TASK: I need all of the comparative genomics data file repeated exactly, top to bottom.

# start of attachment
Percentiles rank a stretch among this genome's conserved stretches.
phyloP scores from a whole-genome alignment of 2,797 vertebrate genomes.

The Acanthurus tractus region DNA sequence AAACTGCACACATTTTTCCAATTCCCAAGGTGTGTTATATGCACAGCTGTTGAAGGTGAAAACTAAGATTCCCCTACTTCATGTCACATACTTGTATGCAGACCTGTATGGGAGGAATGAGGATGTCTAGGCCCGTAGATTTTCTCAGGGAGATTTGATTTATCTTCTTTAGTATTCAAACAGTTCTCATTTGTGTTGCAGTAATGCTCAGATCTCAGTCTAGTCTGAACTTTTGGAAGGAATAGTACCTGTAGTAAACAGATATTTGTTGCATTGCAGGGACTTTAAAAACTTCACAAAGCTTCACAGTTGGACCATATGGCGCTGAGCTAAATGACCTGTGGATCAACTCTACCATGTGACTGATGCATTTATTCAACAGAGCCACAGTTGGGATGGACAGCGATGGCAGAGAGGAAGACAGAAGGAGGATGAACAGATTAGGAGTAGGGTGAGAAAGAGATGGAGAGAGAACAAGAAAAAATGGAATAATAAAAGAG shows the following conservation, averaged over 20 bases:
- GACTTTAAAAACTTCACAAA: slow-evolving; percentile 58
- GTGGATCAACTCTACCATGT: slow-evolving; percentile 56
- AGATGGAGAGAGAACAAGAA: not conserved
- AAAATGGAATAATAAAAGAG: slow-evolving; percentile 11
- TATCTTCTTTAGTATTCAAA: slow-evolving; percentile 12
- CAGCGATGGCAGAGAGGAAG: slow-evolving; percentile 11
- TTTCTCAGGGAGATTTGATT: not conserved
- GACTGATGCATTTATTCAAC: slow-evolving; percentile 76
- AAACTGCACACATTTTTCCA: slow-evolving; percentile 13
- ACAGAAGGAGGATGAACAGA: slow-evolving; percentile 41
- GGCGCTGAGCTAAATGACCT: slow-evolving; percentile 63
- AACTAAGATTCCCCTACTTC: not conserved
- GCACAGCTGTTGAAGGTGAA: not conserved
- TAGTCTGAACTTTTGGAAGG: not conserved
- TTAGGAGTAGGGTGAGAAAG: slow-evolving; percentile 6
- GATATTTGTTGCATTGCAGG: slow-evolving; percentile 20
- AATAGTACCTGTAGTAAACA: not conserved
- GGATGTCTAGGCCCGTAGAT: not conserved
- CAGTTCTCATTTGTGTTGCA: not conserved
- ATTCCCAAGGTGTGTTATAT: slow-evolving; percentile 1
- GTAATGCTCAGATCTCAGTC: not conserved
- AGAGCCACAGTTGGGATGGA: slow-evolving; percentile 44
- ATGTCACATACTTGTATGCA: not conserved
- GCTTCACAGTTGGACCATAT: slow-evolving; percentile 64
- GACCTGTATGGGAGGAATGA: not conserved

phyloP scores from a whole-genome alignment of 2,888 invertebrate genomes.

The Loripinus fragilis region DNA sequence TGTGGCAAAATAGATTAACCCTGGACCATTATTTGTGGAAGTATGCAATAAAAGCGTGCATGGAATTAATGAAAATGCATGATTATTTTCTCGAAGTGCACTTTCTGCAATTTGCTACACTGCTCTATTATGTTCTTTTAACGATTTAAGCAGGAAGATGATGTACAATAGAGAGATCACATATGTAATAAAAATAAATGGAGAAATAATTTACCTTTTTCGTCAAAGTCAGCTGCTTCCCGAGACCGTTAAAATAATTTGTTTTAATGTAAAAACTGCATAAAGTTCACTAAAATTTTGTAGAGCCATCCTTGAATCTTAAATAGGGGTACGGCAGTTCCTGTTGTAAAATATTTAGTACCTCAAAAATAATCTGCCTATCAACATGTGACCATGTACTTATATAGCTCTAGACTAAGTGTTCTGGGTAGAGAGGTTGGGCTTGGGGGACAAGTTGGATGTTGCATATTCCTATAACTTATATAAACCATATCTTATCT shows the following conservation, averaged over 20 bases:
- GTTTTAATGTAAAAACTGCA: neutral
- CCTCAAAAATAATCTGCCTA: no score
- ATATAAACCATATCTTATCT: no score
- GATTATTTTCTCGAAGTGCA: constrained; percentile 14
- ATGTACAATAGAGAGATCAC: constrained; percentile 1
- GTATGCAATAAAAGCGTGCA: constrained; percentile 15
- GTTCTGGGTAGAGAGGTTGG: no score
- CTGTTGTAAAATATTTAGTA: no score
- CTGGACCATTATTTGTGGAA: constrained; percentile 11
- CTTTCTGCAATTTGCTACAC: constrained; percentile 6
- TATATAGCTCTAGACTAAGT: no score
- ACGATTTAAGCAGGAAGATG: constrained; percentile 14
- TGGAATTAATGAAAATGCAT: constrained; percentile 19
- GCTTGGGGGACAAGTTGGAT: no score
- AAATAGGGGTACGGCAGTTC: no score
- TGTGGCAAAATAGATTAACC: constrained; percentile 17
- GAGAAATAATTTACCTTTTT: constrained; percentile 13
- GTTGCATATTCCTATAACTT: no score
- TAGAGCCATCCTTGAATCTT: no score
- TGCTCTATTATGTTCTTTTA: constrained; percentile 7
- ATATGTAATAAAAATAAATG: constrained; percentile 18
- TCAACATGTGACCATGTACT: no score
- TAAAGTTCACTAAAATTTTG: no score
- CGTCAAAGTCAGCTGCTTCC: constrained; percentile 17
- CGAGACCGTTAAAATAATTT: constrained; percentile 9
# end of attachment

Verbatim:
Percentiles rank a stretch among this genome's conserved stretches.
phyloP scores from a whole-genome alignment of 2,797 vertebrate genomes.

The Acanthurus tractus region DNA sequence AAACTGCACACATTTTTCCAATTCCCAAGGTGTGTTATATGCACAGCTGTTGAAGGTGAAAACTAAGATTCCCCTACTTCATGTCACATACTTGTATGCAGACCTGTATGGGAGGAATGAGGATGTCTAGGCCCGTAGATTTTCTCAGGGAGATTTGATTTATCTTCTTTAGTATTCAAACAGTTCTCATTTGTGTTGCAGTAATGCTCAGATCTCAGTCTAGTCTGAACTTTTGGAAGGAATAGTACCTGTAGTAAACAGATATTTGTTGCATTGCAGGGACTTTAAAAACTTCACAAAGCTTCACAGTTGGACCATATGGCGCTGAGCTAAATGACCTGTGGATCAACTCTACCATGTGACTGATGCATTTATTCAACAGAGCCACAGTTGGGATGGACAGCGATGGCAGAGAGGAAGACAGAAGGAGGATGAACAGATTAGGAGTAGGGTGAGAAAGAGATGGAGAGAGAACAAGAAAAAATGGAATAATAAAAGAG shows the following conservation, averaged over 20 bases:
- GACTTTAAAAACTTCACAAA: slow-evolving; percentile 58
- GTGGATCAACTCTACCATGT: slow-evolving; percentile 56
- AGATGGAGAGAGAACAAGAA: not conserved
- AAAATGGAATAATAAAAGAG: slow-evolving; percentile 11
- TATCTTCTTTAGTATTCAAA: slow-evolving; percentile 12
- CAGCGATGGCAGAGAGGAAG: slow-evolving; percentile 11
- TTTCTCAGGGAGATTTGATT: not conserved
- GACTGATGCATTTATTCAAC: slow-evolving; percentile 76
- AAACTGCACACATTTTTCCA: slow-evolving; percentile 13
- ACAGAAGGAGGATGAACAGA: slow-evolving; percentile 41
- GGCGCTGAGCTAAATGACCT: slow-evolving; percentile 63
- AACTAAGATTCCCCTACTTC: not conserved
- GCACAGCTGTTGAAGGTGAA: not conserved
- TAGTCTGAACTTTTGGAAGG: not conserved
- TTAGGAGTAGGGTGAGAAAG: slow-evolving; percentile 6
- GATATTTGTTGCATTGCAGG: slow-evolving; percentile 20
- AATAGTACCTGTAGTAAACA: not conserved
- GGATGTCTAGGCCCGTAGAT: not conserved
- CAGTTCTCATTTGTGTTGCA: not conserved
- ATTCCCAAGGTGTGTTATAT: slow-evolving; percentile 1
- GTAATGCTCAGATCTCAGTC: not conserved
- AGAGCCACAGTTGGGATGGA: slow-evolving; percentile 44
- ATGTCACATACTTGTATGCA: not conserved
- GCTTCACAGTTGGACCATAT: slow-evolving; percentile 64
- GACCTGTATGGGAGGAATGA: not conserved

phyloP scores from a whole-genome alignment of 2,888 invertebrate genomes.

The Loripinus fragilis region DNA sequence TGTGGCAAAATAGATTAACCCTGGACCATTATTTGTGGAAGTATGCAATAAAAGCGTGCATGGAATTAATGAAAATGCATGATTATTTTCTCGAAGTGCACTTTCTGCAATTTGCTACACTGCTCTATTATGTTCTTTTAACGATTTAAGCAGGAAGATGATGTACAATAGAGAGATCACATATGTAATAAAAATAAATGGAGAAATAATTTACCTTTTTCGTCAAAGTCAGCTGCTTCCCGAGACCGTTAAAATAATTTGTTTTAATGTAAAAACTGCATAAAGTTCACTAAAATTTTGTAGAGCCATCCTTGAATCTTAAATAGGGGTACGGCAGTTCCTGTTGTAAAATATTTAGTACCTCAAAAATAATCTGCCTATCAACATGTGACCATGTACTTATATAGCTCTAGACTAAGTGTTCTGGGTAGAGAGGTTGGGCTTGGGGGACAAGTTGGATGTTGCATATTCCTATAACTTATATAAACCATATCTTATCT shows the following conservation, averaged over 20 bases:
- GTTTTAATGTAAAAACTGCA: neutral
- CCTCAAAAATAATCTGCCTA: no score
- ATATAAACCATATCTTATCT: no score
- GATTATTTTCTCGAAGTGCA: constrained; percentile 14
- ATGTACAATAGAGAGATCAC: constrained; percentile 1
- GTATGCAATAAAAGCGTGCA: constrained; percentile 15
- GTTCTGGGTAGAGAGGTTGG: no score
- CTGTTGTAAAATATTTAGTA: no score
- CTGGACCATTATTTGTGGAA: constrained; percentile 11
- CTTTCTGCAATTTGCTACAC: constrained; percentile 6
- TATATAGCTCTAGACTAAGT: no score
- ACGATTTAAGCAGGAAGATG: constrained; percentile 14
- TGGAATTAATGAAAATGCAT: constrained; percentile 19
- GCTTGGGGGACAAGTTGGAT: no score
- AAATAGGGGTACGGCAGTTC: no score
- TGTGGCAAAATAGATTAACC: constrained; percentile 17
- GAGAAATAATTTACCTTTTT: constrained; percentile 13
- GTTGCATATTCCTATAACTT: no score
- TAGAGCCATCCTTGAATCTT: no score
- TGCTCTATTATGTTCTTTTA: constrained; percentile 7
- ATATGTAATAAAAATAAATG: constrained; percentile 18
- TCAACATGTGACCATGTACT: no score
- TAAAGTTCACTAAAATTTTG: no score
- CGTCAAAGTCAGCTGCTTCC: constrained; percentile 17
- CGAGACCGTTAAAATAATTT: constrained; percentile 9